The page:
After a night of swapping hiker stories and several rounds of lefty throw, everyone finally picked a bunk and went to bed. Gribley was getting up at the crack of dawn to do 25 miles to Hamburg by 4pm to meet his dad, who would be hiking with him for a few days. Daystar and I had less ambitious plans to do only 15 to the next shelter. Osprey sent me a brand new pack to the P.O. in Hamburg, my zipper broke on my hipbelt so they just offered to replace the whole thing:) Since the next day was Sunday I was in no hurry to get to Hamburg as the P.O. wouldn't be open. Plus we had heard rumors in the trail registers of a hiker feed taking place at a road crossing in 10 miles.........
Daystar and I were the last to leave 501, we hiked slow and took lots of breaks, deciding to casually enjoy the day. At the second overlook we were starting to wonder where Pants was, as he would have normally caught up to us by now. We turned on our phones to find that Daystar had received a text that he had been bitten by a rattlesnake and was off the trail. Only after we freak out and leave him (and Gribley) a frantic message, do I get a text from him saying he was kidding. Seconds later he appeared with a shit-eating grin on his face. Not amused, we decided as his punishment he would have to be our slave for the day. The two of us, plus our new slave, made our way down to PA 183 where the trail magic was suppose to take place. And take place it was. We stumbled into a parking lot complete with a giant tent and grill set up. Two former thru-hikers were grilling B/L/D all day for passing hikers. Peach, Overdrive, Bucket, Basil, Headin' Out and Taggin' Along were all there and didn't look like they were leaving anytime soon. We slid off our shoes and cracked open a beer and commenced our four hour break The three of us plus Float finally peeled ourselves away from the roadside grill to hike another six miles to a random campsite just before the shelter.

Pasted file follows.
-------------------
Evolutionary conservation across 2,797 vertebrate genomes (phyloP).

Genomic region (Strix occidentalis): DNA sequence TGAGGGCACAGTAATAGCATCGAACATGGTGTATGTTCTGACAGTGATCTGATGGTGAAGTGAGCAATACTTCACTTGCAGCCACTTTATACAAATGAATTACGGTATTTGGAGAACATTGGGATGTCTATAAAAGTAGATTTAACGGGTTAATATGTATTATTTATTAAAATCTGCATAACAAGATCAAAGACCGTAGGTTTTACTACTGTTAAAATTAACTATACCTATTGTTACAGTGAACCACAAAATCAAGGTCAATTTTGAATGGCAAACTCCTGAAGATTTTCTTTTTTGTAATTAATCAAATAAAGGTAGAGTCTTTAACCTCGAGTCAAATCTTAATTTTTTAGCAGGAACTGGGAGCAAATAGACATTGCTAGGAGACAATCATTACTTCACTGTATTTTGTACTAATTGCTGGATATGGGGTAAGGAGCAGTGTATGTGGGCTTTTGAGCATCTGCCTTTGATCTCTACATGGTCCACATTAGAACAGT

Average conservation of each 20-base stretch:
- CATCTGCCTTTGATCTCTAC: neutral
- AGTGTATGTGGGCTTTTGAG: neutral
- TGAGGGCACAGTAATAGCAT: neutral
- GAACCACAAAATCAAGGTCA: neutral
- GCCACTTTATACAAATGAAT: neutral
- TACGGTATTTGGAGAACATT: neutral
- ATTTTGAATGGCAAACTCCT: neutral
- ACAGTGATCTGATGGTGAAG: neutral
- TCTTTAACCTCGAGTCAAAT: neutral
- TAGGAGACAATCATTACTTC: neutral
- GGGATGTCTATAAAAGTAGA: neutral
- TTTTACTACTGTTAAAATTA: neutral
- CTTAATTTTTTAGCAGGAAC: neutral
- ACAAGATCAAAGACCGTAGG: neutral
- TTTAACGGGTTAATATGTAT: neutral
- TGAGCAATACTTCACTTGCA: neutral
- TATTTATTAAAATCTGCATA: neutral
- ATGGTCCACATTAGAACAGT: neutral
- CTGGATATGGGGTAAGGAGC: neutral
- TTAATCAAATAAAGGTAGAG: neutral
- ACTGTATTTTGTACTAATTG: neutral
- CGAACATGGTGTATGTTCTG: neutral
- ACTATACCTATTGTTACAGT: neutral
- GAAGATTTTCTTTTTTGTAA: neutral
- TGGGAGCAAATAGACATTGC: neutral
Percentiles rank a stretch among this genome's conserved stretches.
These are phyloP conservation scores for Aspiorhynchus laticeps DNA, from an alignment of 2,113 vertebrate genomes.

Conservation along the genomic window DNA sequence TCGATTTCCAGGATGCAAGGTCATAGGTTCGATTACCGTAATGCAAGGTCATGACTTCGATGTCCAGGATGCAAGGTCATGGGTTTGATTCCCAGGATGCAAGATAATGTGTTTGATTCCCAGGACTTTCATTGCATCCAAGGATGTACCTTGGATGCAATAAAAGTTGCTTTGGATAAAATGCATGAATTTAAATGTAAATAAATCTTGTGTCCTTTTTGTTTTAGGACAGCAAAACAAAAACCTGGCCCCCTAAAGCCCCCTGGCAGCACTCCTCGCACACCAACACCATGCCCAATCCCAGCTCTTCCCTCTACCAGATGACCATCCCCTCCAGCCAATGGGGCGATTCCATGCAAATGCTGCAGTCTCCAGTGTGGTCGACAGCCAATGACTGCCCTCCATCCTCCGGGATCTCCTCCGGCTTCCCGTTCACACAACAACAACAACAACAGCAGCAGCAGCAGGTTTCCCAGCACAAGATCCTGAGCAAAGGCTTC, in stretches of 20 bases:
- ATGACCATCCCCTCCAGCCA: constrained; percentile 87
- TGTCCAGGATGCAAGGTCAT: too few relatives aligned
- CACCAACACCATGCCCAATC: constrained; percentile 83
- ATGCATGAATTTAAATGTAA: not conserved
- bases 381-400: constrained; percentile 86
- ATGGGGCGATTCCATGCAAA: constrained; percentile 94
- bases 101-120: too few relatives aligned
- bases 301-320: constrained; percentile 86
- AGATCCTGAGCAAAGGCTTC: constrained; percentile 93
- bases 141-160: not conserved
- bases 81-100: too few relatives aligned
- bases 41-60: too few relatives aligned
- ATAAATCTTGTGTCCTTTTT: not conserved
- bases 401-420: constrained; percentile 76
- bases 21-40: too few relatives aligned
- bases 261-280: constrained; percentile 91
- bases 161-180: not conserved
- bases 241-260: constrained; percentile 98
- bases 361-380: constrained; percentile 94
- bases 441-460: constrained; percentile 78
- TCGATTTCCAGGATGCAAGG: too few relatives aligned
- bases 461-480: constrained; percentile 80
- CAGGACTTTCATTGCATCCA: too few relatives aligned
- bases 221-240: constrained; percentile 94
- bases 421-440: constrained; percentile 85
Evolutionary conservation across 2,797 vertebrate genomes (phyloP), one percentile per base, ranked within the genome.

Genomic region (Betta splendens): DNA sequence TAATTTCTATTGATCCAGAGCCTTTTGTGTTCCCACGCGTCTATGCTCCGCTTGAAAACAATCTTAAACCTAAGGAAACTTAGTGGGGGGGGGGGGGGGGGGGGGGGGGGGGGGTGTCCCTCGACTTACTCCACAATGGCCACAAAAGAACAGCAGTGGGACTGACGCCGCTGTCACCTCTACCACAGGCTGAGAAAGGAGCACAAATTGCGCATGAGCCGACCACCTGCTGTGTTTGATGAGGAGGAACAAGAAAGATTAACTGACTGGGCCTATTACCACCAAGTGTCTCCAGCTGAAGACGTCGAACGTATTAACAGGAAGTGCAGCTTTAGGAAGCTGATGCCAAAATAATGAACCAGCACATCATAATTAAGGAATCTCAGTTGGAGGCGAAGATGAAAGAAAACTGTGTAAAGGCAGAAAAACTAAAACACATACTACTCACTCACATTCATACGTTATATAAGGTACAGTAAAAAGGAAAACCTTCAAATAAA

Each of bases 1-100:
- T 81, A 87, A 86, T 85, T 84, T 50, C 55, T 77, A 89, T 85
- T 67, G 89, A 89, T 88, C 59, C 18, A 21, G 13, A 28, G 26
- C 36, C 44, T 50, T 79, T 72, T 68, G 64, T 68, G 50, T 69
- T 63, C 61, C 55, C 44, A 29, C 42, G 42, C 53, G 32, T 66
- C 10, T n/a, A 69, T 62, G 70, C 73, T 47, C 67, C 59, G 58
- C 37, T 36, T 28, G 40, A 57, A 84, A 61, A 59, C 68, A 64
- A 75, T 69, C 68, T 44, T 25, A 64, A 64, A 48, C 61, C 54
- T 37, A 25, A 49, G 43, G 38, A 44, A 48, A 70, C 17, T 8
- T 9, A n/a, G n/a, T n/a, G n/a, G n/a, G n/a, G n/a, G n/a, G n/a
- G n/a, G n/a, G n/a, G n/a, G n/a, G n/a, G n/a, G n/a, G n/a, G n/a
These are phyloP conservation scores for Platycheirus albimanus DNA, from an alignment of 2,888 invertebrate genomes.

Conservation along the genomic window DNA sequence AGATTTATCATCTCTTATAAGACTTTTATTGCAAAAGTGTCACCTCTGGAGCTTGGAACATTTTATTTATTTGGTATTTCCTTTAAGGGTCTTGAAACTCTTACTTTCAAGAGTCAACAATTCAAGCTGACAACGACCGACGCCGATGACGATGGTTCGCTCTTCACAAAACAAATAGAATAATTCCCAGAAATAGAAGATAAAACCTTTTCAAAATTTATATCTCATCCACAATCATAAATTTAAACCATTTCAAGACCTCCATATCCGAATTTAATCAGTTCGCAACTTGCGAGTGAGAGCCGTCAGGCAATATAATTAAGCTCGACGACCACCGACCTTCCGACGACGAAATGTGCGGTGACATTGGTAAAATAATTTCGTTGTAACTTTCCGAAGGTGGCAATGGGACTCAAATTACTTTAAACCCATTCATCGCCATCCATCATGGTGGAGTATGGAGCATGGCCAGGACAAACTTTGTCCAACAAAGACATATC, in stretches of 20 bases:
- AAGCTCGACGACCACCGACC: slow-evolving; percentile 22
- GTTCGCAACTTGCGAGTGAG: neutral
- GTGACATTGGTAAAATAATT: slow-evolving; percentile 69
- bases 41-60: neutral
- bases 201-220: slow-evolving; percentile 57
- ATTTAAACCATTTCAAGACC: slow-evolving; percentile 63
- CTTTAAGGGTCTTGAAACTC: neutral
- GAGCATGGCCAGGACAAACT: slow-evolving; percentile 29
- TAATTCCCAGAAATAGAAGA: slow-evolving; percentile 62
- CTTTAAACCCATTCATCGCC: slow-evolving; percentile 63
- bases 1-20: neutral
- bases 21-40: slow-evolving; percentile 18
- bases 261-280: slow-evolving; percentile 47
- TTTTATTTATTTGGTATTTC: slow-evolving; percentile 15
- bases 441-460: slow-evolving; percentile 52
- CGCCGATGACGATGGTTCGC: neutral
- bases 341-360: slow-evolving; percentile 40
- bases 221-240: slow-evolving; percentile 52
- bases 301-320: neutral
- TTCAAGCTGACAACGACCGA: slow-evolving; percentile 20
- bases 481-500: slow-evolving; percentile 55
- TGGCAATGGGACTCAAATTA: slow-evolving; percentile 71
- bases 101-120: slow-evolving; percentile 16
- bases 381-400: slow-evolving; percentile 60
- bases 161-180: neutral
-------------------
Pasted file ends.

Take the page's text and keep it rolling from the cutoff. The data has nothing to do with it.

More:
The next morning we awoke to thunder, but managed to pack up our tents before the rain hit and cruised the nine miles to Hamburg in the storm. With Pants and Float behind us, Daystar and I blew through Port Clinton hoping to hitch a ride to Hamburg from PA 61 - not realizing it was a major highway. Highways are hard to hitch from since cars are typically moving to fast to stop. That coupled with the fact that we had to stand on the wrong side of the road since there was no where else to stand on the other side, was going to make this a hard hitch. We stood there for about 10 min. before a nice guy who worked for the railroad stopped. Another truck pulled over just as we were getting in the car - it was Pants who had hitched a ride from Port Clinton. We all got dropped off at the Microtel though I was the only one getting a room. Pants and Daystar just wanted to resupply and do laundry and hike out. I hadn't had a room to myself once yet on this trip and took this opportunity to get my own space. It was pricey but worth the quiet night and amazing sleep, plus I got to watch Transformers. Hiking would be so much easier if I were a robot.